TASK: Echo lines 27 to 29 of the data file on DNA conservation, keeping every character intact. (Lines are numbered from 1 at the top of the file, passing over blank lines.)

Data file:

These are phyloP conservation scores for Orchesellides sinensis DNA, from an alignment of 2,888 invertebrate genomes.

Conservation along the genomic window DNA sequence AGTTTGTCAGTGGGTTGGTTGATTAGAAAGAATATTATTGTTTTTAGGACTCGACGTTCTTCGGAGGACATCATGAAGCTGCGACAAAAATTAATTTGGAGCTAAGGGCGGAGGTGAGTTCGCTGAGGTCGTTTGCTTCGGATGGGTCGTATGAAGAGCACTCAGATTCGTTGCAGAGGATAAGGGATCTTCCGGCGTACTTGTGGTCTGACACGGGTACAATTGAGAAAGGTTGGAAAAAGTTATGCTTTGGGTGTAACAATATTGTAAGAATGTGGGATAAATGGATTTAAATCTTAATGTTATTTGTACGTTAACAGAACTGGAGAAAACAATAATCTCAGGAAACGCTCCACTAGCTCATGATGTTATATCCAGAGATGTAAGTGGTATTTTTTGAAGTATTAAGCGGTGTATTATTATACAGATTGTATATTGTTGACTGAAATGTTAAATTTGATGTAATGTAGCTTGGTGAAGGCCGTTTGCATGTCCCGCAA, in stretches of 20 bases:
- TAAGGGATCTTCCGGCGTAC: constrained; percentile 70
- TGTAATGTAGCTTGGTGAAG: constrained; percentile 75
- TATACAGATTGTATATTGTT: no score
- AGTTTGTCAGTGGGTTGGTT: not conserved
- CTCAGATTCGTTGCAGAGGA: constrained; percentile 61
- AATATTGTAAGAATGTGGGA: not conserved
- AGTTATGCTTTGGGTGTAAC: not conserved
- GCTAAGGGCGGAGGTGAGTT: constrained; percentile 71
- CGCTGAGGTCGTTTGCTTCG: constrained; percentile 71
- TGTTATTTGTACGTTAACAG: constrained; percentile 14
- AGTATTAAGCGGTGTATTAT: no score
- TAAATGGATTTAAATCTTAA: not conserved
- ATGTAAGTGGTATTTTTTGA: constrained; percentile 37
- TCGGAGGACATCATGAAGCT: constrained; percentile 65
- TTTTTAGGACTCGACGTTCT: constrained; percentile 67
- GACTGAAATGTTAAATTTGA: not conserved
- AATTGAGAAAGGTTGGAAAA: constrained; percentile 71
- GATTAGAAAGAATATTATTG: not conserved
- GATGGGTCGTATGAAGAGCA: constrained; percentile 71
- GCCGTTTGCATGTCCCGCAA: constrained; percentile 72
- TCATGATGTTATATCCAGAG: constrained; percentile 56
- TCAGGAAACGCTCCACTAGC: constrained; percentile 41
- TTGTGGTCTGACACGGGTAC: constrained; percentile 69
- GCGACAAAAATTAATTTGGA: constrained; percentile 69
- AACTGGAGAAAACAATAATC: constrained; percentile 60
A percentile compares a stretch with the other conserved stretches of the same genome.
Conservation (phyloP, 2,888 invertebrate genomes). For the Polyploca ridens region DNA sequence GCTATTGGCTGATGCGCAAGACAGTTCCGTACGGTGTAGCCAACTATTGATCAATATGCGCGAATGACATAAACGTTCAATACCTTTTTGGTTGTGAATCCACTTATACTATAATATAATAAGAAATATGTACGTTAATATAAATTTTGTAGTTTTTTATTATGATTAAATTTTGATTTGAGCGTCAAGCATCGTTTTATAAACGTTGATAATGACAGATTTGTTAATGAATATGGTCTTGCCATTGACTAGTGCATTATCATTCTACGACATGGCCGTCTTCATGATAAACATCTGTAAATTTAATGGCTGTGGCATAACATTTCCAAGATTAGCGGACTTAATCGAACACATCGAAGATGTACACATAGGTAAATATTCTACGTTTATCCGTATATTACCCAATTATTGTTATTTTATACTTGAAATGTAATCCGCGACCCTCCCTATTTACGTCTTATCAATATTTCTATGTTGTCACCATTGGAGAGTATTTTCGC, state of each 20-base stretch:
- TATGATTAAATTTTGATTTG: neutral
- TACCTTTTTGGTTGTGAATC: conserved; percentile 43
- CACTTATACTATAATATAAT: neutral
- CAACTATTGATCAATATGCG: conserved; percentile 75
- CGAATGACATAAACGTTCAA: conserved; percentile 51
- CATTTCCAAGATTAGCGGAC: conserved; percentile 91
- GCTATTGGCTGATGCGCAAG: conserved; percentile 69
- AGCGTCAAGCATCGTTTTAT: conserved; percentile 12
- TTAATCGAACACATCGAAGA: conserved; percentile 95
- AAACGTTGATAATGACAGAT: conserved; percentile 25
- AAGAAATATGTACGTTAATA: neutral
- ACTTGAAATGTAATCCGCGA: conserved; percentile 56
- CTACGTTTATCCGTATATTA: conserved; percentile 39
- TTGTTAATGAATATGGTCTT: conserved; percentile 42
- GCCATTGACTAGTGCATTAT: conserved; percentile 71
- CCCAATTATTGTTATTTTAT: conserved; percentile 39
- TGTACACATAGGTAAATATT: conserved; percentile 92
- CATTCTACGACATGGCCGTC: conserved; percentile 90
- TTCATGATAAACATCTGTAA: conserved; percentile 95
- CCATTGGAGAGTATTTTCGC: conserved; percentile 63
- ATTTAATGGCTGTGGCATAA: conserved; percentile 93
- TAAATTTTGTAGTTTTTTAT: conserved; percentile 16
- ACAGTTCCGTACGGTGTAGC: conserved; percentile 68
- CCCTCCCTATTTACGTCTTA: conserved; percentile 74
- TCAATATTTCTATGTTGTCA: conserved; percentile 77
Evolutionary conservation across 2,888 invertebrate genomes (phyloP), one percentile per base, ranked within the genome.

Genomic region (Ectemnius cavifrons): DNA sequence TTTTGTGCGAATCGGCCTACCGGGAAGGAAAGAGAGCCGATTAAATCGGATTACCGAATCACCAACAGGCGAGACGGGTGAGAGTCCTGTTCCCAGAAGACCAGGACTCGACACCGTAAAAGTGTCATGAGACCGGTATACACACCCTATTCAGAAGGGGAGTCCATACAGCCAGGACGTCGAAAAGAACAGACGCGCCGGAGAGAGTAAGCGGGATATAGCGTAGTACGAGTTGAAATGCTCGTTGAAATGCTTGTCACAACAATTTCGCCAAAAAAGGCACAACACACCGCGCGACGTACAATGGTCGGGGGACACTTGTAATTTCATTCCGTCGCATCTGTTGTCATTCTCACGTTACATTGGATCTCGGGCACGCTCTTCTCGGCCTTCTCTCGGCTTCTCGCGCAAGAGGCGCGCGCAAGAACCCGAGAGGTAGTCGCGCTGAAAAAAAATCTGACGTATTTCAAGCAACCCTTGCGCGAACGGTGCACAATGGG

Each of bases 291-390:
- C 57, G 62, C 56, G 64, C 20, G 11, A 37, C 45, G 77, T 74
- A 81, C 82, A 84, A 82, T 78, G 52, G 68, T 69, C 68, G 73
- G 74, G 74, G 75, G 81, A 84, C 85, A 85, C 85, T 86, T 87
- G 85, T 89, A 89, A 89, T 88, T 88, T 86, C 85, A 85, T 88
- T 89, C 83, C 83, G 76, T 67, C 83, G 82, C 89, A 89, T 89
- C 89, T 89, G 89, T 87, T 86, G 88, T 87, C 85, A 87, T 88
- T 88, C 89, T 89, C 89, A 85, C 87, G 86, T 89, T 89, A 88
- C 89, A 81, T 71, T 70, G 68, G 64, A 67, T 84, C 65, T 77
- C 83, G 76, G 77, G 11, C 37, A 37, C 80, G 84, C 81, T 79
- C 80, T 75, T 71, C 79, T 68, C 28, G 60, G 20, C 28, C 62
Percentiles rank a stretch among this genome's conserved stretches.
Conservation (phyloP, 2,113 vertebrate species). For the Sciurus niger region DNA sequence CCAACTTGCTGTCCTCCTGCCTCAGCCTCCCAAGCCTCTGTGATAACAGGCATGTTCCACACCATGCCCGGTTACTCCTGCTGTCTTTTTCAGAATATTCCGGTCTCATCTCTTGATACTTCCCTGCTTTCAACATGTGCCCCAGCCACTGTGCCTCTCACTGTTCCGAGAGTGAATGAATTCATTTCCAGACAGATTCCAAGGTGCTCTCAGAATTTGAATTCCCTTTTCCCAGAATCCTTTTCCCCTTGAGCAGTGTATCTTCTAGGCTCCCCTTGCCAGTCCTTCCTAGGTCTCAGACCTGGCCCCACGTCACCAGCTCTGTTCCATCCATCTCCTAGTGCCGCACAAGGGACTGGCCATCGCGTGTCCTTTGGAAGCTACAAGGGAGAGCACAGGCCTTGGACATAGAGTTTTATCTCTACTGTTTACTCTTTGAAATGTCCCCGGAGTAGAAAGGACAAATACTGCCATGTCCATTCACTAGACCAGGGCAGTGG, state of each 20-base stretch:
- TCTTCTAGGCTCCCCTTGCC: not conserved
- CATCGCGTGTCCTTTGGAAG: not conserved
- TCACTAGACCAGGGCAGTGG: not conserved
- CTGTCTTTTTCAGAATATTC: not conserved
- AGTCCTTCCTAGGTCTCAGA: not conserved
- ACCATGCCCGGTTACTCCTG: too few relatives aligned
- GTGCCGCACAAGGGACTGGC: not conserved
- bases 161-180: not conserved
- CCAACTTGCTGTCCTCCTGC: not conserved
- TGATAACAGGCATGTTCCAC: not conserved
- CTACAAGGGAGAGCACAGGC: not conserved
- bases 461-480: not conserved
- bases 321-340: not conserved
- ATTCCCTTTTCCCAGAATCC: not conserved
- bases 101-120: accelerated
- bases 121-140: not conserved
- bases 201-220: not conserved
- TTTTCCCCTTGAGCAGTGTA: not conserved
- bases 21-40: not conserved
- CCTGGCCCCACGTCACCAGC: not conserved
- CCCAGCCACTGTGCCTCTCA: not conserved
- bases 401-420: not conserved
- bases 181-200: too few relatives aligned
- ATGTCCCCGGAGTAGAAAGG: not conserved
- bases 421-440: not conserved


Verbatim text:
- AACTGGAGAAAACAATAATC: constrained; percentile 60
A percentile compares a stretch with the other conserved stretches of the same genome.
Conservation (phyloP, 2,888 invertebrate genomes). For the Polyploca ridens region DNA sequence GCTATTGGCTGATGCGCAAGACAGTTCCGTACGGTGTAGCCAACTATTGATCAATATGCGCGAATGACATAAACGTTCAATACCTTTTTGGTTGTGAATCCACTTATACTATAATATAATAAGAAATATGTACGTTAATATAAATTTTGTAGTTTTTTATTATGATTAAATTTTGATTTGAGCGTCAAGCATCGTTTTATAAACGTTGATAATGACAGATTTGTTAATGAATATGGTCTTGCCATTGACTAGTGCATTATCATTCTACGACATGGCCGTCTTCATGATAAACATCTGTAAATTTAATGGCTGTGGCATAACATTTCCAAGATTAGCGGACTTAATCGAACACATCGAAGATGTACACATAGGTAAATATTCTACGTTTATCCGTATATTACCCAATTATTGTTATTTTATACTTGAAATGTAATCCGCGACCCTCCCTATTTACGTCTTATCAATATTTCTATGTTGTCACCATTGGAGAGTATTTTCGC, state of each 20-base stretch: